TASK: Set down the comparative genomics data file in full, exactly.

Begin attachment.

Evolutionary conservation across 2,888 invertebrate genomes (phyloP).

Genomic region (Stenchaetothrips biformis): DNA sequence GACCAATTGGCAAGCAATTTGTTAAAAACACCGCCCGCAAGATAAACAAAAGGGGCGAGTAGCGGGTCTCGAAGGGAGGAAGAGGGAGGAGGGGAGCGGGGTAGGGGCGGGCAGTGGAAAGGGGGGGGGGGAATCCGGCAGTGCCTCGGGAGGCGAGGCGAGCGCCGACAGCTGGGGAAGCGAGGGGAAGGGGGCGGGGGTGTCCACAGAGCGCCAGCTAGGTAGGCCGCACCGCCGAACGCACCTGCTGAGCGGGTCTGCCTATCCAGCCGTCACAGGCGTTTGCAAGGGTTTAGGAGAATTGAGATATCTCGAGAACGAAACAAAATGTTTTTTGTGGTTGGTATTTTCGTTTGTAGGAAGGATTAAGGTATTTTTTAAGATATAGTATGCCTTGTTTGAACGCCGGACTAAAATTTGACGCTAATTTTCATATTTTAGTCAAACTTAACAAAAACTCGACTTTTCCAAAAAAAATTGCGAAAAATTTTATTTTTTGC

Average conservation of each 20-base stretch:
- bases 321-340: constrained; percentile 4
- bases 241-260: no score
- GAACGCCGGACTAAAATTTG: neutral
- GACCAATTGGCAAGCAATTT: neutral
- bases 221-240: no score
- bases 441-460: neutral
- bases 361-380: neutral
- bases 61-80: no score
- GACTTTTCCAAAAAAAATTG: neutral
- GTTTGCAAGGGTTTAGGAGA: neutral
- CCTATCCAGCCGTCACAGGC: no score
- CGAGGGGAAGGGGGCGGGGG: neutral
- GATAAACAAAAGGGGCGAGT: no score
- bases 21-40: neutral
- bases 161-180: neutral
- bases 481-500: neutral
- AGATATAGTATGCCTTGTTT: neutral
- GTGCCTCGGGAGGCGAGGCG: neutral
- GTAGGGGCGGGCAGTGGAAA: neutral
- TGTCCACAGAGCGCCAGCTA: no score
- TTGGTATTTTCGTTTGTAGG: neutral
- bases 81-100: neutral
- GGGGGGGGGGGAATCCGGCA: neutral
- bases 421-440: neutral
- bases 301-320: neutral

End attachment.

Evolutionary conservation across 2,888 invertebrate genomes (phyloP).

Genomic region (Stenchaetothrips biformis): DNA sequence GACCAATTGGCAAGCAATTTGTTAAAAACACCGCCCGCAAGATAAACAAAAGGGGCGAGTAGCGGGTCTCGAAGGGAGGAAGAGGGAGGAGGGGAGCGGGGTAGGGGCGGGCAGTGGAAAGGGGGGGGGGGAATCCGGCAGTGCCTCGGGAGGCGAGGCGAGCGCCGACAGCTGGGGAAGCGAGGGGAAGGGGGCGGGGGTGTCCACAGAGCGCCAGCTAGGTAGGCCGCACCGCCGAACGCACCTGCTGAGCGGGTCTGCCTATCCAGCCGTCACAGGCGTTTGCAAGGGTTTAGGAGAATTGAGATATCTCGAGAACGAAACAAAATGTTTTTTGTGGTTGGTATTTTCGTTTGTAGGAAGGATTAAGGTATTTTTTAAGATATAGTATGCCTTGTTTGAACGCCGGACTAAAATTTGACGCTAATTTTCATATTTTAGTCAAACTTAACAAAAACTCGACTTTTCCAAAAAAAATTGCGAAAAATTTTATTTTTTGC

Average conservation of each 20-base stretch:
- bases 321-340: constrained; percentile 4
- bases 241-260: no score
- GAACGCCGGACTAAAATTTG: neutral
- GACCAATTGGCAAGCAATTT: neutral
- bases 221-240: no score
- bases 441-460: neutral
- bases 361-380: neutral
- bases 61-80: no score
- GACTTTTCCAAAAAAAATTG: neutral
- GTTTGCAAGGGTTTAGGAGA: neutral
- CCTATCCAGCCGTCACAGGC: no score
- CGAGGGGAAGGGGGCGGGGG: neutral
- GATAAACAAAAGGGGCGAGT: no score
- bases 21-40: neutral
- bases 161-180: neutral
- bases 481-500: neutral
- AGATATAGTATGCCTTGTTT: neutral
- GTGCCTCGGGAGGCGAGGCG: neutral
- GTAGGGGCGGGCAGTGGAAA: neutral
- TGTCCACAGAGCGCCAGCTA: no score
- TTGGTATTTTCGTTTGTAGG: neutral
- bases 81-100: neutral
- GGGGGGGGGGGAATCCGGCA: neutral
- bases 421-440: neutral
- bases 301-320: neutral